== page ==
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Ecumenism: A Guide for the Perplexed
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Ecumenism: A Guide for the Perplexed

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Bloomsbury 2017

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Ecumenism: A Guide for the Perplexed is a comprehensive introduction to the methods, achievements, and future prospects of the modern ecumenical movement. The authors begin the volume by charting out a serviceable definition of ecumenism, a term that has long been a source of confusion for students of theology and church history. They review the chronology of the modern ecumenical movement and highlight the major events, figures, accomplishments, and impasses. This historical survey is followed by critical examinations of three significant challenges for contemporary ecumenical theology and practice. Along the way, the authors provide commentary upon the difficulties and prospects that the ecumenical movement might anticipate as it enters this new millennium.

In the Logos edition, this volume is enhanced by amazing functionality. Important terms link to dictionaries, encyclopedias, and a wealth of other resources in your digital library. Perform powerful searches to find exactly what you’re looking for. Take the discussion with you using tablet and mobile apps. With Logos Bible Software, the most efficient and comprehensive research tools are in one place, so you get the most out of your study.

Key Features

  • Offers an introductory history to the modern ecumenical movement
  • Focuses on the events, figures, themes, and issues related to the modern ecumenical movement
  • Highlights the ways evangelicals have contributed to ecumenical enterprises



  • Introduction: What is Ecumenism? Toward a Definition of A Perplexing Term

Part I: The History of the Modern Ecumenical Movement

  • From Edinburgh 1910 to the World Council of Churches: Early Trajectories of the Modern Ecumenical Impulse
  • The Great Decade: Ecumenical Advances During the 1960s
  • Conciliar Breakthroughs and the Flowering of the Ecumenical Dialogues
  • The Evangelical Trajectory of Modern Ecumenism

Part II: Three Ecumenical Challenges for Christianity’s Third Millennium

  • The Problem of Basic Differences
  • The Challenge of Ecumenical Reception
  • Criticisms of the Modern Ecumenical Movement

Praise for the Print Edition

This lucid introduction to the modern ecumenical movement offers an informative and reliable overview of its history and obstacles. The result is a broad, yet theologically astute orientation to ecumenism. Particularly noteworthy is the claim that contemporary ecumenism is unintelligible apart from the contributions of evangelical Christianity. Nelson and Raith’s passion for the church’s unity will draw in many of those skeptical of ecumenism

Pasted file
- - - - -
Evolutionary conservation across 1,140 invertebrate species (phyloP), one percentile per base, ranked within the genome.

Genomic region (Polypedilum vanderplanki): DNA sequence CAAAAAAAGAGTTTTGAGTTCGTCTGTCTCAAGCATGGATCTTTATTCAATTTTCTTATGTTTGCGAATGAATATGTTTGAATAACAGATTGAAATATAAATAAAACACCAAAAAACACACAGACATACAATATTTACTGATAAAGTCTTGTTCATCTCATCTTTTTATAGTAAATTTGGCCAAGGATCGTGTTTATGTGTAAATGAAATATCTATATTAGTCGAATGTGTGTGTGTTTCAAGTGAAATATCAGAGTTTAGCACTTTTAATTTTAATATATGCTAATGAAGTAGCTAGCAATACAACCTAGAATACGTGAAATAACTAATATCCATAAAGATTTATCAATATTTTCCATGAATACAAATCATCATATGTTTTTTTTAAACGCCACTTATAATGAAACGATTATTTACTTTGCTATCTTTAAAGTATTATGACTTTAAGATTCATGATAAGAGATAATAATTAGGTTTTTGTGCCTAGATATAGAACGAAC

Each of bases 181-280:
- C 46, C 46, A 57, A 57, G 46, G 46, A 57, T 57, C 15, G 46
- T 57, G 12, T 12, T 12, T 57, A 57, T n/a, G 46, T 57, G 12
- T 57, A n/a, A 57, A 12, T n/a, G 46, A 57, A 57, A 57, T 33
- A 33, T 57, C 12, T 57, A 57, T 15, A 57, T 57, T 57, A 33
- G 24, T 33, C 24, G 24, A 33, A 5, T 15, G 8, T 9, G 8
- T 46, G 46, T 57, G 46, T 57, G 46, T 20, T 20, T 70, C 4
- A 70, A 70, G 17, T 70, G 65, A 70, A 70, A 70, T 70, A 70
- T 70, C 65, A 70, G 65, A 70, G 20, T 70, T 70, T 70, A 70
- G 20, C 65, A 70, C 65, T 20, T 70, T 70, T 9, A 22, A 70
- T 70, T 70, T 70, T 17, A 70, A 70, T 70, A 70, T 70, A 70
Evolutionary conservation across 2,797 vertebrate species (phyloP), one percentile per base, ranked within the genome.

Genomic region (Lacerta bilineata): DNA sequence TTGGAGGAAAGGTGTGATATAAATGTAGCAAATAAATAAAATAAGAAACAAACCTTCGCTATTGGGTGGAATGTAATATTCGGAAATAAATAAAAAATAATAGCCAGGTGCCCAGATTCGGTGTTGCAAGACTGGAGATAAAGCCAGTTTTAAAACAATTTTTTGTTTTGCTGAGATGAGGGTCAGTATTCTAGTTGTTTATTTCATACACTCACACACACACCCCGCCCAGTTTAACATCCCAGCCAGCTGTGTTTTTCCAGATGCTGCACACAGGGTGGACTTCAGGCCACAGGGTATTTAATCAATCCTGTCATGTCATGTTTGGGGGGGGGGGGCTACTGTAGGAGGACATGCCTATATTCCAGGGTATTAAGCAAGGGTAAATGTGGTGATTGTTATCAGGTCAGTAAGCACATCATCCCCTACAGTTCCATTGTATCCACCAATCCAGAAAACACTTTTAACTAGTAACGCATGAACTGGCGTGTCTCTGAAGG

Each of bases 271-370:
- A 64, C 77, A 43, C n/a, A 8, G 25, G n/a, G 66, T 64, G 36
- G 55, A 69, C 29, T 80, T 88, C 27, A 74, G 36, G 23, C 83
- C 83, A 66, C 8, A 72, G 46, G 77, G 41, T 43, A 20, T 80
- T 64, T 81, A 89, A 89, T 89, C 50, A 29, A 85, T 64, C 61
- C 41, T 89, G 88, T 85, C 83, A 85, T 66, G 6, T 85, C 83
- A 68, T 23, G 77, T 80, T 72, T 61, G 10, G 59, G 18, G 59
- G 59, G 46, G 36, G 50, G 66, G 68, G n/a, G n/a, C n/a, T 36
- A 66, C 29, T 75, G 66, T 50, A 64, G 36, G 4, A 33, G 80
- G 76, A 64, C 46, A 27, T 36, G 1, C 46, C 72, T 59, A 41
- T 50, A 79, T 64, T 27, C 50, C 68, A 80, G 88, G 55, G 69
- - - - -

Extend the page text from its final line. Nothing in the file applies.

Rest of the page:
—Hans Boersma, Regent College, Canada

Nelson and Raith here offer a perceptive and penetrating analysis of the history, accomplishments, and difficulties attending the ecumenical movement. In briskly written chapters, entirely suitable for students, they summarize the debates over “basic theological difference”, over the ongoing reception of agreements, and over the ultimate goal of ecumenical dialogue. This volume is an exceedingly useful and deeply significant milestone in contemporary ecumenical studies

—Thomas G. Guarino, Seton Hall University, USA

This volume is a work of penitence. Recognizing the disjunction between Jesus’ prayer for unity and the indifference among contemporary Christians over the fragmented state of the church, Nelson and Raith come to us not as dispassionate commentators or naive idealists; they are personal guides on an honest journey toward ecclesial unity. Erudite and warm-hearted, they explain why ecumenism is an imperative for all Christians in whom the Spirit dwells

—Chris Cataldo, New Covenant Church, Naperville, USA

As a Catholic theologian, I know that I cannot do justice to any doctrinal topic without carefully reading and learning from what Orthodox and Protestant Christians teach about it—but before reading this book I doubted that anyone needed a book on the ecumenical movement itself. Nelson and Raith’s eloquent and incisive book has completely converted me. One finds here not only a short masterwork of historical theology, but also a properly theological approach to measuring the history and purposes of the past century of Christian ecumenism, attentive to important areas of difference and agreement alike. This jewel of a book is an extraordinary resource for all Christians who today hear the Spirit’s urgent call to draw near to each other in Christ

—Matthew Levering, Mundelein Seminary, USA

Product Details

About the Authors

R. David Nelson is Acquisitions Editor at Baker Academic and Brazos Press in Grand Rapids, MI.

Charles Raith II, Ph.D., (Ave Maria University, USA) is Assistant Professor of Religion and Philosophy and Director of the Paradosis Center for Theology and Scripture at John Brown University, USA. Along with numerous journal articles, he is author of Aquinas and Calvin on Romans: God's Justification and Our Participation (2014) and After Merit: John Calvin’s Theology of Works and Reward (2016).

Sample Pages from the Print Edition